Chicago has had much worse: recording more than 900 homicides in 1992, according to an analysis of homicide data from the city's violence reduction dashboard


Shootings in Chicago have also ebbed from a pandemic high, with more than 2,800 shooting victims so far this year, according to city data. Nearly 20% of this year's shootings were fatal. That number is high, but 34% lower than the pandemic high of about 4,300 shooting victims in 2021. 

Readily available data specific to victims of gun crimes date only as far back as 2010, and records 2013 as the year with the fewest shooting victims with nearly 2,200 people shot.


Chicago has been plagued by a rash of serial robbery sprees this year, with robbery crews hitting multiple victims in a night – especially on the city's Northwest Side. 

So far, Chicago has recorded more than 10,400 robberies this year, according to CBS Chicago analysis of police crime data. That's a 24% increase from the same time last year, however that figure carries an asterisk, and here's why.

The number of robberies dropped to historic lows in 2019 and that continued into the pandemic, with 7,300 robberies that same period in 2021 and almost 7,500 in 2020, likely a result of fewer people being in public amid stay-at-home orders.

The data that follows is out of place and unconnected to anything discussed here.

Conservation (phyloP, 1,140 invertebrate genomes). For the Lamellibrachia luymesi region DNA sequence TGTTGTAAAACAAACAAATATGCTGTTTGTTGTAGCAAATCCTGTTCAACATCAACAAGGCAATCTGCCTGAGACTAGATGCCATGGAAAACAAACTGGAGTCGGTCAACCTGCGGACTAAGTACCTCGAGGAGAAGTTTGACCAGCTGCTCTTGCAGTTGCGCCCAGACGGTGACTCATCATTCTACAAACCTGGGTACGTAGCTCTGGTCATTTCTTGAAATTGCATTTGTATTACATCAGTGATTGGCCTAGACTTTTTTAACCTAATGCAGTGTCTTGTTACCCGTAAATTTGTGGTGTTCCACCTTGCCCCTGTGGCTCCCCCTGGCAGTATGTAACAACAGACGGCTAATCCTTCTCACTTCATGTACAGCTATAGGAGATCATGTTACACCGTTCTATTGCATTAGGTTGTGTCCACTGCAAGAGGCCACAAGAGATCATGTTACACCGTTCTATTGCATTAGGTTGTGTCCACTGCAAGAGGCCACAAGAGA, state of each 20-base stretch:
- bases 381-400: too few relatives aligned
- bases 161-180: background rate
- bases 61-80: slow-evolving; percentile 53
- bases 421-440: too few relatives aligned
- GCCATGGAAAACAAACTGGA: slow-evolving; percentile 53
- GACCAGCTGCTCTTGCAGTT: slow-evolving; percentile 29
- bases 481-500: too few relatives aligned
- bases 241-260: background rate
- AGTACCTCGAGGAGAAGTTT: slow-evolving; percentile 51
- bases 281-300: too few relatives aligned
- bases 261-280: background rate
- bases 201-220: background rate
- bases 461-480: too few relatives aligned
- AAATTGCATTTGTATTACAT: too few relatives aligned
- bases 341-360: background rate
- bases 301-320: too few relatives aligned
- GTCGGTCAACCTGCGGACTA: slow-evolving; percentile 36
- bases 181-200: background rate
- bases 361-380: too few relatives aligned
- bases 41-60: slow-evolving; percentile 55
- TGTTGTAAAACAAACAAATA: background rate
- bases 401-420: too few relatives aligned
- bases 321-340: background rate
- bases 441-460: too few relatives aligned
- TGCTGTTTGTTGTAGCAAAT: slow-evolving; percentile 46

As residents returned to offices, schools and public life, robberies bounced back higher than pre-pandemic levels not seen since 2017. What's more, the geography of robberies shifted to communities on the Northwest and Southwest sides.

Communities like Hermosa, which had 30 reported robberies through December of 2019, had  more than 140 so far this year – a 380% increase. The Lower West Side went from 59 to 251 robberies in that same time period, a 325% increase.

Many of the robberies have resulted with no arrests, contributing to a narrative that these crimes are continuing with little to no consequences for perpetrators.  

At the same time, the number of carjackings, a subset of robberies, – has started to decline after spiking during the pandemic to an all-time high of more than 1,800 carjackings in 2021. 

The number of carjackings has ebbed to about 1,200 incidents so far this year, likely in part to the rise of car thefts involving Kias and Hyundais. Still, the number of carjackings remains at elevated levels and far away from a historic low of about 300 incidents in 2014.

Motor vehicle thefts

So far this year, there were nearly 28,000 motor vehicle thefts in Chicago, the most car thefts in two decades. This is largely due to thieves exploiting a vulnerability on certain models of Kias and Hyundais.

CBS Chicago first reported on this trend last year, which saw vehicle thefts soar in October, and thefts have remained at elevated levels since. Kias and Hyundais collectively accounted for nearly 40% of all stolen cars in Chicago last year.